Theft is a general term embracing a wide variety of misconduct by which a person is improperly deprived of his property. The purpose of theft law is to promote security of property by threatening aggressors with punishment. Property security is valued as part of the individual's enjoyment of his belongings and because the community wishes to encourage saving and economic planning, which would be jeopardized if accumulated property could be plundered with impunity. Another function of the law of theft is to divert the powerful acquisitive instinct from non-productive preying on others to productive activity.
One problem that dogs the law of theft, as will be seen below, is that in a commercial society no clear line can be drawn between greedy antisocial acquisitive behavior on the one hand and, on the other hand, aggressive selling, advertising, and other entrepreneurial activity that is highly regarded or at least commonly tolerated. Here two important principles of constitutional and criminal law come into play to restrict the scope of the law of theft. A criminal law must not be so comprehensive as to jeopardize the ordinary behavior of decent citizens. Nor may a criminal law be so vague that it fails to warn the citizen what is forbidden and leaves to the discretion of enforcement officers or judges whether certain behavior should be punishable. The tension between these principles, and the impulse to penalize all egregious greed, account for the fact that theft law inevitably falls short of penalizing all rascality. At the same time—such are the refractory problems of legislative drafting—it is impossible, even with the most painstaking draftsmanship, to avoid overpenalizing in some cases. For example, obviously trivial peculations such as using an employer's stationery for writing personal notes quite clearly fall within theft law; yet it has proved impossible to articulate exceptions that will exclude this and a myriad of other trivial violations. Such things remain, therefore, within the province of prosecutorial and judicial discretion.
Within the broad category of theft, the law has long made important distinctions according to the particular means employed to appropriate the property, the nature and value of the property, the "criminal intent" or its absence, and other circumstances. These variables are reflected in the number of distinct criminal offenses that the law developed to deal with theft—for example, larceny, embezzlement, false pretense, fraudulent conversion, cheating, robbery, extortion, shoplifting, and receiving stolen goods. Before the emergence of the British Parliament and royal courts as the dominant lawmaking institutions, it may be assumed that all such misbehavior was subject to the rather arbitrary sanctions of local baronial justice.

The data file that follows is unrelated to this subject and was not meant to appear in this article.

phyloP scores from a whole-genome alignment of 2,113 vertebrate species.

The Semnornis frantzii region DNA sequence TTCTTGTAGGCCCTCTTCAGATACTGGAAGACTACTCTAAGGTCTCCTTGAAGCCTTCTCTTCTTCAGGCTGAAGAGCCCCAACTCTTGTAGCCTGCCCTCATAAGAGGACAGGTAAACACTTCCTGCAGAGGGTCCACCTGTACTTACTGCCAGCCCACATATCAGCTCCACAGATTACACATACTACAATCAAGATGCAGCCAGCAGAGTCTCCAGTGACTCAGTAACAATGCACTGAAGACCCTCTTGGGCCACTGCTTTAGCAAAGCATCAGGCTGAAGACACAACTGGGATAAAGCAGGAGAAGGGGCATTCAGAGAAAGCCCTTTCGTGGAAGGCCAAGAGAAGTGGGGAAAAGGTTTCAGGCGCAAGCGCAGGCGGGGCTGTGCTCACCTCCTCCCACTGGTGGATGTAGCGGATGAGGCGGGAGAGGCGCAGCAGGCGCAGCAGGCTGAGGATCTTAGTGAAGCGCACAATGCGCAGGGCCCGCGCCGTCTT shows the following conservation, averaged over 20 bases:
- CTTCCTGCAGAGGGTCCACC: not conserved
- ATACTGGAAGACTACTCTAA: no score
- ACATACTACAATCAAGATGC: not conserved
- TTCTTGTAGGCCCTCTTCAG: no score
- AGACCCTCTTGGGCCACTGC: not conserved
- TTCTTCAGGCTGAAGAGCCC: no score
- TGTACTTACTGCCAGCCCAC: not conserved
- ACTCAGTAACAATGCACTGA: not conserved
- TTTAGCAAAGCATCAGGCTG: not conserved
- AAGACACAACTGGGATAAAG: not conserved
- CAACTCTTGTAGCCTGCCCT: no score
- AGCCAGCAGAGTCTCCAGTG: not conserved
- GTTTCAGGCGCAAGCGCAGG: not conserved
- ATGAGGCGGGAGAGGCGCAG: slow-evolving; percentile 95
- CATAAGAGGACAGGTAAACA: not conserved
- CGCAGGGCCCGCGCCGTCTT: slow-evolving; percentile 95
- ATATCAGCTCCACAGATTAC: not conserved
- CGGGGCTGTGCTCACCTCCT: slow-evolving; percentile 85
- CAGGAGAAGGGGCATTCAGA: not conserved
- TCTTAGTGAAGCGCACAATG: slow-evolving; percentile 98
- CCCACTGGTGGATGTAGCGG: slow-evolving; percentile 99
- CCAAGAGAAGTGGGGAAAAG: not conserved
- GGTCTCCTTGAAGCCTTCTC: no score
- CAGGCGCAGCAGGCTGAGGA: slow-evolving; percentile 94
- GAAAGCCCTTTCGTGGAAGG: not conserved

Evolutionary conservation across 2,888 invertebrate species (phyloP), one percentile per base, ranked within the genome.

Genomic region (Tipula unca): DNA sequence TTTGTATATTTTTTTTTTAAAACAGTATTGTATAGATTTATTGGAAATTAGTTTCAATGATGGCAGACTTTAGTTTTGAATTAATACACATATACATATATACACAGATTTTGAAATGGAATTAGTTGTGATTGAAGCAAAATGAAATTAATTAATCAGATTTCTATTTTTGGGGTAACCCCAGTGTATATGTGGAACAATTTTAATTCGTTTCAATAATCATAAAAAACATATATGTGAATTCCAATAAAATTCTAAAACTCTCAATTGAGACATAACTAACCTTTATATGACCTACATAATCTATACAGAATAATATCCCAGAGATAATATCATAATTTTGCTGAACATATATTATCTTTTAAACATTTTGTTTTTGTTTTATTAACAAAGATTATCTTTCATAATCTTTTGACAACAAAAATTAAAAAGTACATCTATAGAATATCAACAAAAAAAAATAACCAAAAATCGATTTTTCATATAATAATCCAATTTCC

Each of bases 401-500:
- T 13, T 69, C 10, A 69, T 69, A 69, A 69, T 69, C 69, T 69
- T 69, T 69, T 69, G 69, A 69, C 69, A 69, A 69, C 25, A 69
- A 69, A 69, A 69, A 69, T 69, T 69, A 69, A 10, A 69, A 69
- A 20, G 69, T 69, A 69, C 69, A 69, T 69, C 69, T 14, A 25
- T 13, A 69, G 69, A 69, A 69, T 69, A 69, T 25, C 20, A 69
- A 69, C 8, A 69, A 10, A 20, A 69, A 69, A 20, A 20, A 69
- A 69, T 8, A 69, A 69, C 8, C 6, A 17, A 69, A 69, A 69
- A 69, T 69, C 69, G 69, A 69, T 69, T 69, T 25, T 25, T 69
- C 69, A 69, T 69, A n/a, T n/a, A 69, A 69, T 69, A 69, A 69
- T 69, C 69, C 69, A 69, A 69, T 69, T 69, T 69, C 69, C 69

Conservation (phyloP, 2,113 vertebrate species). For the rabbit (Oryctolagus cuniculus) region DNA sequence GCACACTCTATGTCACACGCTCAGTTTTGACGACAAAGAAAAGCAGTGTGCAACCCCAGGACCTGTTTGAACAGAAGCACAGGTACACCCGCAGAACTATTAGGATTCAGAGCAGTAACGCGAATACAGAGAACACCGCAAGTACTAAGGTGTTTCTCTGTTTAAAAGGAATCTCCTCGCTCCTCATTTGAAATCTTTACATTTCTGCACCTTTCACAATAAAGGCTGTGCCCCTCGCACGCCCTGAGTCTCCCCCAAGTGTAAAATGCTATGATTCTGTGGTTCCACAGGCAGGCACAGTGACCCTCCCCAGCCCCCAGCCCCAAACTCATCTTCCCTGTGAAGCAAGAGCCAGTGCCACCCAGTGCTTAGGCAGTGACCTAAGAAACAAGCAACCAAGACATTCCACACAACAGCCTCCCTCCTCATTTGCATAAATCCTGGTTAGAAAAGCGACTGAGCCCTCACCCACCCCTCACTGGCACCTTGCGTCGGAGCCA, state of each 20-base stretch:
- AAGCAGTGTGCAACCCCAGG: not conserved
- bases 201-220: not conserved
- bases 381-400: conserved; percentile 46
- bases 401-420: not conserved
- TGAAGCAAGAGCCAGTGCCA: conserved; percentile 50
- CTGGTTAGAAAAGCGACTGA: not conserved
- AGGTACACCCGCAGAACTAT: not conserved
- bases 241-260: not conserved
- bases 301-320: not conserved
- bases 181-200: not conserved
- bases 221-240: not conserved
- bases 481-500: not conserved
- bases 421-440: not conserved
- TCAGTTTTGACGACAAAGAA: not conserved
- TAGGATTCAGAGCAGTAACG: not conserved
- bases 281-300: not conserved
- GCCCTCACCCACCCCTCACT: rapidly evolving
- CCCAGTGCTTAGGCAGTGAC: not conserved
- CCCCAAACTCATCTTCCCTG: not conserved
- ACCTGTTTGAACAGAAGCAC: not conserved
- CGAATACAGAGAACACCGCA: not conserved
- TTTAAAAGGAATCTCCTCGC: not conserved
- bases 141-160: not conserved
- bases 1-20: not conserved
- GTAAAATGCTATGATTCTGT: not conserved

A uniform central justice would first be invoked in the most serious cases, especially where capital punishment might be imposed. Thus, the great "common law felonies"–treason, murder, arson, rape, robbery, and burglary—became the first concern. Of these, robbery and burglary were typically property crimes, but with distinctive circumstances of aggravation. Robbery with theft accompanied by personal violence was notably an offense of the highway, impairing the security of a communications network that was important to the monarchy and to commercial interests. Burglary involved violent invasion of the home for felonious purpose (not necessarily theft) at night. One may speculate that burglary was an early concern of royal courts because it, like arson, occurred as an incident of warfare among the barons or of peasant revolts. As time passed, the aggravating circumstances sufficing for royal jurisdiction of these felonies were attenuated. By the end of the eighteenth century, a purse-snatching in London would be robbery in view of the "violence" suffered by the owner from the momentary pull of the purse handle. A thief became a burglar if he opened the door of a henhouse on the home lot of a townsman.